Before Georges Simenon invented the character of Jules Maigret, detective fiction was not particularly sociological. The giants of the genre — Doyle, Christie, Chesterton, and Sayers — were too caught up in the fantasies of a triumphant capitalist class to be much interested in other social realities. Their detectives — Sherlock Holmes, Hercule Poirot, Father Brown, and Lord Peter Wimsey — were content with playing genteel logic games in drawing rooms and restoring property to owners.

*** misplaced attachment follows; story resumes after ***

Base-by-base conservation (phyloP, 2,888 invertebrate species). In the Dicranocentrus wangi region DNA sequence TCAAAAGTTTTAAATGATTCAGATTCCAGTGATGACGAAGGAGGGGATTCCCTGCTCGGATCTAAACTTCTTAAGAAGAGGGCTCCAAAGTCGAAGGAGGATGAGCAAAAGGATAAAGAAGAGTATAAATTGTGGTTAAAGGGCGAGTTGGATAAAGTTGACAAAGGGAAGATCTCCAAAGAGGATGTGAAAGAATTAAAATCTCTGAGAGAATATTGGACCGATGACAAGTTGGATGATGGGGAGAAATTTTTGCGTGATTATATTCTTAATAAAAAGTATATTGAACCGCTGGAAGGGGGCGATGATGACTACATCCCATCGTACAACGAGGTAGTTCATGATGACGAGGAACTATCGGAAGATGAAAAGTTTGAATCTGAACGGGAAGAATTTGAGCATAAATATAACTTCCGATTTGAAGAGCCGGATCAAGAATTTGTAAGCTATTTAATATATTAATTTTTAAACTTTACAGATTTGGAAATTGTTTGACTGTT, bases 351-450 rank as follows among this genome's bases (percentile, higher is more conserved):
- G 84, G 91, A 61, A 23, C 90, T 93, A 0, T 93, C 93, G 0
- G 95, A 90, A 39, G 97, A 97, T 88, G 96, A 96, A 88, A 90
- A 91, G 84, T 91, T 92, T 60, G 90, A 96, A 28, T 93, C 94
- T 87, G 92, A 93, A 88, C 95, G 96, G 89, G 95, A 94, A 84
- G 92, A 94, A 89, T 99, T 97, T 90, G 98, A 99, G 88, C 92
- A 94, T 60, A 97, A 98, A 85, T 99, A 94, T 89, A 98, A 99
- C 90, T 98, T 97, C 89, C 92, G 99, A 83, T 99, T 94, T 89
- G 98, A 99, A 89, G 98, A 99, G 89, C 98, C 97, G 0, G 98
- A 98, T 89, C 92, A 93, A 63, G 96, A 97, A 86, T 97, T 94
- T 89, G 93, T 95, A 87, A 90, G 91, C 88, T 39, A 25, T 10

Simenon had more in common with the hard-boiled authors of his time — Hammett, Chandler, and even Woolrich — who punched the genre in the gut and tossed it into the street. Sleuths like Sam Spade and Philip Marlowe poked around back alleys, broken homes, and in other places where society’s rougher edges showed. When these dicks entered the drawing rooms of the bourgeoisie, it was often through a broken window, and what they discovered there was that property was the real crime. But as sociological as these hard-boiled writers could be, they never attempted to be systematic. Simenon’s Maigret, however, combined the street smarts and gut intuition of noir antiheroes with the method and consistency of the effete detective. In doing so, Simenon paved the way for detective fiction to become the most sociological of genres.
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